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There were academic, social and emotional consequences for U.S. high school students who attended classes remotely during the COVID-19 pandemic, new research shows.
The study included more than 6,500 students in Orange County Public Schools in Florida, who were surveyed in October 2020, when two-thirds were attending school remotely and one-third were attending in person.
On a 100-point scale, in-person students scored higher than remote students on social well-being (77.2 versus 74.8), emotional well-being (57.4 versus 55.7) and academic well-being (78.4 versus 77.3).
This "thriving gap" was consistent across gender, race/ethnicity and socioeconomic status, according to the study published online July 13 in the journal Educational Researcher.
"Notably, the thriving gap was larger among students in 10th through 12th grades than it was among ninth graders," study co-author Laurence Steinberg, a professor at Temple University in Philadelphia, said in a journal news release.
While the differences between the two groups of students aren't large, even small effects are significant when they impact millions of people, the researchers explained.
"Many news stories have reported on individual stories of teenagers who have suffered from anxiety, depression and other mental health challenges during the pandemic," said study author Angela Duckworth, a professor at the University of Pennsylvania and the founder and CEO of Character Lab.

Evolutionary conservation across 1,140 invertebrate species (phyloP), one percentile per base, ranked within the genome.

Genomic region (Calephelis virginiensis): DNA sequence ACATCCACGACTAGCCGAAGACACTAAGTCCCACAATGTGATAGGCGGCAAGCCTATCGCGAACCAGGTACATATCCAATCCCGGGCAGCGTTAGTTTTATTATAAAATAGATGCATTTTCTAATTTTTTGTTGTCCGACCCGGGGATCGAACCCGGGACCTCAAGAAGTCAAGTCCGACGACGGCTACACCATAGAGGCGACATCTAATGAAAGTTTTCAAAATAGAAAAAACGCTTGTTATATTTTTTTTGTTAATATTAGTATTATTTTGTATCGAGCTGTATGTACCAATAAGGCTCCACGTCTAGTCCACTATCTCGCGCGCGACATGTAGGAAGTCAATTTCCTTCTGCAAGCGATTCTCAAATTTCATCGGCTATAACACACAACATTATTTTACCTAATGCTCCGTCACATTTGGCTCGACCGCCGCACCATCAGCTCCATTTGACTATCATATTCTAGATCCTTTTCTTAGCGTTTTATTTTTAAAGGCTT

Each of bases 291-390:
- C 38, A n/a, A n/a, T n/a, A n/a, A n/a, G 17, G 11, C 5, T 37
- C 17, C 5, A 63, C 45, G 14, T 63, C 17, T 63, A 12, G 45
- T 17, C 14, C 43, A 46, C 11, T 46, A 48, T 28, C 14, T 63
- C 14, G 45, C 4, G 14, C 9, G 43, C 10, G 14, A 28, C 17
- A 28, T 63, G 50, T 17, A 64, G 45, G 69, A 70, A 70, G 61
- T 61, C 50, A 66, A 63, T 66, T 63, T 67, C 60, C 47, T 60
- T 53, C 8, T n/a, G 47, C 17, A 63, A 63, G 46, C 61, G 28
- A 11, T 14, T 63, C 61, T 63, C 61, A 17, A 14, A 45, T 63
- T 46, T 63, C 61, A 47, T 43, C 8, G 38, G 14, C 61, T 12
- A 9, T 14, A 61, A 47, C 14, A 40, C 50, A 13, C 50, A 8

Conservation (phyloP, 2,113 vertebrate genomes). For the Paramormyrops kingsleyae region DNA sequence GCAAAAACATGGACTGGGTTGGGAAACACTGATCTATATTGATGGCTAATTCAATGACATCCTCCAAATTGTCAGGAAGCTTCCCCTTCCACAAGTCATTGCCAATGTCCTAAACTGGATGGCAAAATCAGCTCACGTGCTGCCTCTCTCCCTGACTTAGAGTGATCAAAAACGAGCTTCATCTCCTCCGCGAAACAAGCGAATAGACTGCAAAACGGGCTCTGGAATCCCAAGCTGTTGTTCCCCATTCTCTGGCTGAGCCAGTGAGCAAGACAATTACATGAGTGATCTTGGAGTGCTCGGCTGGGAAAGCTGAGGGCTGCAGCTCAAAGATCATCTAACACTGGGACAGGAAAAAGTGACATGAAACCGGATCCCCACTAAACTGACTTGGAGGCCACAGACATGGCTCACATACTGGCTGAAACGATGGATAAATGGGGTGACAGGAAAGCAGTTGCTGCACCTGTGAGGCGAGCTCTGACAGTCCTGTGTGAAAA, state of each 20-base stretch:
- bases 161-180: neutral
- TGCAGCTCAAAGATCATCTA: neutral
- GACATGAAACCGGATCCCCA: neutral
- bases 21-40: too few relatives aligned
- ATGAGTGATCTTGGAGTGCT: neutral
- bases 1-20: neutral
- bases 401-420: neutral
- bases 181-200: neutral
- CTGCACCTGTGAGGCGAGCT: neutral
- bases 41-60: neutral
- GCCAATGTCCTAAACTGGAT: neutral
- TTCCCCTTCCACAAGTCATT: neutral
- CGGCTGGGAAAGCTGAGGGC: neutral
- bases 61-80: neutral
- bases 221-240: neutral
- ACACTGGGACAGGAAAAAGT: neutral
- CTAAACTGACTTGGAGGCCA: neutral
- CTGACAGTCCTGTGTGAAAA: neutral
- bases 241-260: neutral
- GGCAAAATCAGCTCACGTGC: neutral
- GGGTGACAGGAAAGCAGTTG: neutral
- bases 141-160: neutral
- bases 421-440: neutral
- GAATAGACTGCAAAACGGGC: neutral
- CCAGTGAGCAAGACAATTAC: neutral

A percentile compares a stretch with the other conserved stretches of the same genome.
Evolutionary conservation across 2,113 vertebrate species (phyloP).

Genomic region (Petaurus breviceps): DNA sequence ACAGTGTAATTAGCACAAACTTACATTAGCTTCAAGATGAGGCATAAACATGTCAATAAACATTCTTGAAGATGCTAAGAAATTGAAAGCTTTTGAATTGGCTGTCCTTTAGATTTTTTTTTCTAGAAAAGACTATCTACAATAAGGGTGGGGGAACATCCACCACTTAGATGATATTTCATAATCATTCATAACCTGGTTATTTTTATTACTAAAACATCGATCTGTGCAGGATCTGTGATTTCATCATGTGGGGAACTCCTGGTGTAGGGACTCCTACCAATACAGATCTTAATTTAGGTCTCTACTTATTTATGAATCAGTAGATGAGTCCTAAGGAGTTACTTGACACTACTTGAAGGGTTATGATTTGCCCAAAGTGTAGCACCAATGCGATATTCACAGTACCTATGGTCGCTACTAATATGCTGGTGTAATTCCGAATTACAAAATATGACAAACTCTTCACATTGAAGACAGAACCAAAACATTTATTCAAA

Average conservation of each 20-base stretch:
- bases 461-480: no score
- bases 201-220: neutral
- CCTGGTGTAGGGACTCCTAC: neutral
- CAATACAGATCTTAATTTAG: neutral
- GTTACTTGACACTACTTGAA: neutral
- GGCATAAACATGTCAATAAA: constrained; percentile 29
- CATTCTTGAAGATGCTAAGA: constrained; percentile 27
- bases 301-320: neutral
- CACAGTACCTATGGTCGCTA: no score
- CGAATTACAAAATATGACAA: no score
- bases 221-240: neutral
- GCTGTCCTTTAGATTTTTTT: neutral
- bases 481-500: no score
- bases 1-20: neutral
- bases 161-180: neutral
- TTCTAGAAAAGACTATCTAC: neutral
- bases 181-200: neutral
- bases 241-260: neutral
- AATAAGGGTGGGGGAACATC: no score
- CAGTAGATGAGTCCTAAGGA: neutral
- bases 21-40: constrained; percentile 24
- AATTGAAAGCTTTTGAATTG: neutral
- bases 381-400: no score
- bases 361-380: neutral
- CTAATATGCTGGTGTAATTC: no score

"This study gives some of the first empirical evidence of how learning remotely has affected adolescent well-being," Duckworth added.
Social well-being was assessed by asking the students about fitting in at school, whether there was an adult in their school who could offer support or advice, and whether there was an adult in their school who always wanted them to do their best.
For emotional well-being, the teens were asked how often they felt happy, relaxed and sad, and how they felt overall about their life.
For academic well-being, the students were asked how interesting they found their classes, how important they felt it was for them to do well in their classes, and how confident they were that they could succeed in their classes if they tried.
"As policymakers gear up for national tutoring and remediation programs — which we agree are urgent priorities — we must recognize that our nation's students are not just lagging as performers, they are suffering as people," Duckworth said.
"Meeting their intrinsic psychological needs — for social connection, for positive emotion, and authentic intellectual engagement — is a challenge that cannot wait," she added.
There's more on education during the pandemic at the Education Commission of the States.
SOURCE: Educational Researcher, news release, July 14, 2021
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